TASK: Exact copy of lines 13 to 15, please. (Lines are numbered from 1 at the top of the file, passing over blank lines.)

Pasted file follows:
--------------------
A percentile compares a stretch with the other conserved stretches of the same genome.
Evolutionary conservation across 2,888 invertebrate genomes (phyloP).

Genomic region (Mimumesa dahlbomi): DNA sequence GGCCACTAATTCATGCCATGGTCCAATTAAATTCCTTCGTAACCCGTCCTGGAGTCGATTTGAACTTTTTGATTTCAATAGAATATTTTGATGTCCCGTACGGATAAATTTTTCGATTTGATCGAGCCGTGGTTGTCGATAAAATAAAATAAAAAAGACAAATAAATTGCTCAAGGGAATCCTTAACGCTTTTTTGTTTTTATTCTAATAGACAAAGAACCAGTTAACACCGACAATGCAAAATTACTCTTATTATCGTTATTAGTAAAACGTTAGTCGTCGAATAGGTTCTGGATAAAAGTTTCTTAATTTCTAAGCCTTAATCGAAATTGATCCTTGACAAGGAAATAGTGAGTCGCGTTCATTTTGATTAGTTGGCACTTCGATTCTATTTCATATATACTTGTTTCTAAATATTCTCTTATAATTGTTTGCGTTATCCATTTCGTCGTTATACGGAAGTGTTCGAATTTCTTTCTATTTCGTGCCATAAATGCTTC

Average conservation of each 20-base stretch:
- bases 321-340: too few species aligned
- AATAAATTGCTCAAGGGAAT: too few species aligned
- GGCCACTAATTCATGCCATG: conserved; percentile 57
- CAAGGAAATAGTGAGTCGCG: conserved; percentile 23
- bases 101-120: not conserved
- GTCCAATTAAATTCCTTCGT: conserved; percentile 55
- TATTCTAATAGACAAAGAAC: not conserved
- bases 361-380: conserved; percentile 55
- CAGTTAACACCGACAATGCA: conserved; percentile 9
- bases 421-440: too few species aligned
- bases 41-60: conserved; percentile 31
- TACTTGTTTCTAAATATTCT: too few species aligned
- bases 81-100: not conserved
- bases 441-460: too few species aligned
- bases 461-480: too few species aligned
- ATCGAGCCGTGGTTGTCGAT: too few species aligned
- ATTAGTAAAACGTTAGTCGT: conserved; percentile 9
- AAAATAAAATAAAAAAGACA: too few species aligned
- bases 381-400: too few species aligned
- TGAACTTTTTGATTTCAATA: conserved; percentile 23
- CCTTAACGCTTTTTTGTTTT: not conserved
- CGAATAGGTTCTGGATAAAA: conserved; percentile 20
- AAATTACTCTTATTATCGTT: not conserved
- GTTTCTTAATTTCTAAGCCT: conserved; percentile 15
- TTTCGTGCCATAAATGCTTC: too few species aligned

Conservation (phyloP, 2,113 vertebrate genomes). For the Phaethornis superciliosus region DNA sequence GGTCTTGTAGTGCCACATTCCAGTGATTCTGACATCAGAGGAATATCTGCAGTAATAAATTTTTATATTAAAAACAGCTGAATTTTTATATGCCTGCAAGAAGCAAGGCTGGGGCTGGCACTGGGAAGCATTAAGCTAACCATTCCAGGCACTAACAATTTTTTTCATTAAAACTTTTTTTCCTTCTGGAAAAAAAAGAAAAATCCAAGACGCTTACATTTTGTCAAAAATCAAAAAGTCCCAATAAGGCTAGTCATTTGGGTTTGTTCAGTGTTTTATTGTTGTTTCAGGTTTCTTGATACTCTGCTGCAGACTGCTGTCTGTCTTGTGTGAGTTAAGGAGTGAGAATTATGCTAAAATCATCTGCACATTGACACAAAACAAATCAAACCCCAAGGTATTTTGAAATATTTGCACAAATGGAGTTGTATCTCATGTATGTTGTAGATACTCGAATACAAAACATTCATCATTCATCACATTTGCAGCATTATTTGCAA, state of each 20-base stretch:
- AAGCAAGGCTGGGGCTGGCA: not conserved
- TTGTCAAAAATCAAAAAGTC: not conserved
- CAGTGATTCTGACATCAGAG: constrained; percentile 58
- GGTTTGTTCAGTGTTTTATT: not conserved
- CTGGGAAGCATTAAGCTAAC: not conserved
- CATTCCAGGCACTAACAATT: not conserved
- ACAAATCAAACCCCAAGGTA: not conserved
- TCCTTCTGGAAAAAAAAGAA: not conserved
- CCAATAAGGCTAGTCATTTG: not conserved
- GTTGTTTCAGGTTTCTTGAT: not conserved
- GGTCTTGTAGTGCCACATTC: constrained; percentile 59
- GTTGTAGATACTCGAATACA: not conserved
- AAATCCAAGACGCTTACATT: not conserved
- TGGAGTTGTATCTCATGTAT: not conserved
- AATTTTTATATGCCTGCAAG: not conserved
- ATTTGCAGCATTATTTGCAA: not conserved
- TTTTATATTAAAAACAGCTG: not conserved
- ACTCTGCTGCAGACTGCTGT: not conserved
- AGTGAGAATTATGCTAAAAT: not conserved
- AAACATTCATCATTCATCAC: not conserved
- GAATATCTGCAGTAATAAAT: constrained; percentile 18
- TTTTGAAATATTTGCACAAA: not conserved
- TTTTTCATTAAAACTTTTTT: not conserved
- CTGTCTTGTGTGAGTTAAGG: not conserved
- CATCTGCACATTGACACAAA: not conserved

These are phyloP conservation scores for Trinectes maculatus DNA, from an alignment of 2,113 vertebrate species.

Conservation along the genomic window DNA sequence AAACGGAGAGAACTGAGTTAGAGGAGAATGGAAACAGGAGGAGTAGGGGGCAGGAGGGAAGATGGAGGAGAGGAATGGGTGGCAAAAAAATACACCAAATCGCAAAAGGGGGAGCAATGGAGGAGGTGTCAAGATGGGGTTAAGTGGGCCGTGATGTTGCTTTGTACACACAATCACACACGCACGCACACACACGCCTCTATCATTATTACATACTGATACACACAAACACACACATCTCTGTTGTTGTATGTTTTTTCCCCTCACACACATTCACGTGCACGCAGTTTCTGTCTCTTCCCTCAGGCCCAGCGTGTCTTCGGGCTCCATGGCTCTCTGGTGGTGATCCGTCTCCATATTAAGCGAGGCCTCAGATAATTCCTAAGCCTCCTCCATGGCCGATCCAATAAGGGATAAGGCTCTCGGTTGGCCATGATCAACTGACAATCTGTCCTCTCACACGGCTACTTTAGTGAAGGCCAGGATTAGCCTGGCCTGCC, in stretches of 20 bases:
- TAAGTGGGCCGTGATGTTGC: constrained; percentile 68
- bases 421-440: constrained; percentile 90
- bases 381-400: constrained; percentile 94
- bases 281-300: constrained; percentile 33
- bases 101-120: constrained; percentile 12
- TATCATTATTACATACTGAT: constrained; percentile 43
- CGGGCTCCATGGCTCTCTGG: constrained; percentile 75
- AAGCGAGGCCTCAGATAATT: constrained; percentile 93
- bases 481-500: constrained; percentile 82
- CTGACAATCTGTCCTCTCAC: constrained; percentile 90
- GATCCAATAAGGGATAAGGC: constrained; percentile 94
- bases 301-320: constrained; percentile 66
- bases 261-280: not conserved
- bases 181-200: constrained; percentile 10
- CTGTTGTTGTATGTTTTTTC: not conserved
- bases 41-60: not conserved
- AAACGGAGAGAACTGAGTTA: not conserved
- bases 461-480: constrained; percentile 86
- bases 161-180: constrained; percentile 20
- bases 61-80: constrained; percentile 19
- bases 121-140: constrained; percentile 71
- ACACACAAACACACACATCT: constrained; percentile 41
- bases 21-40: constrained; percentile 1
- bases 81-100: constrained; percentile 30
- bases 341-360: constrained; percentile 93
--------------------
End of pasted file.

- CAGTTAACACCGACAATGCA: conserved; percentile 9
- bases 421-440: too few species aligned
- bases 41-60: conserved; percentile 31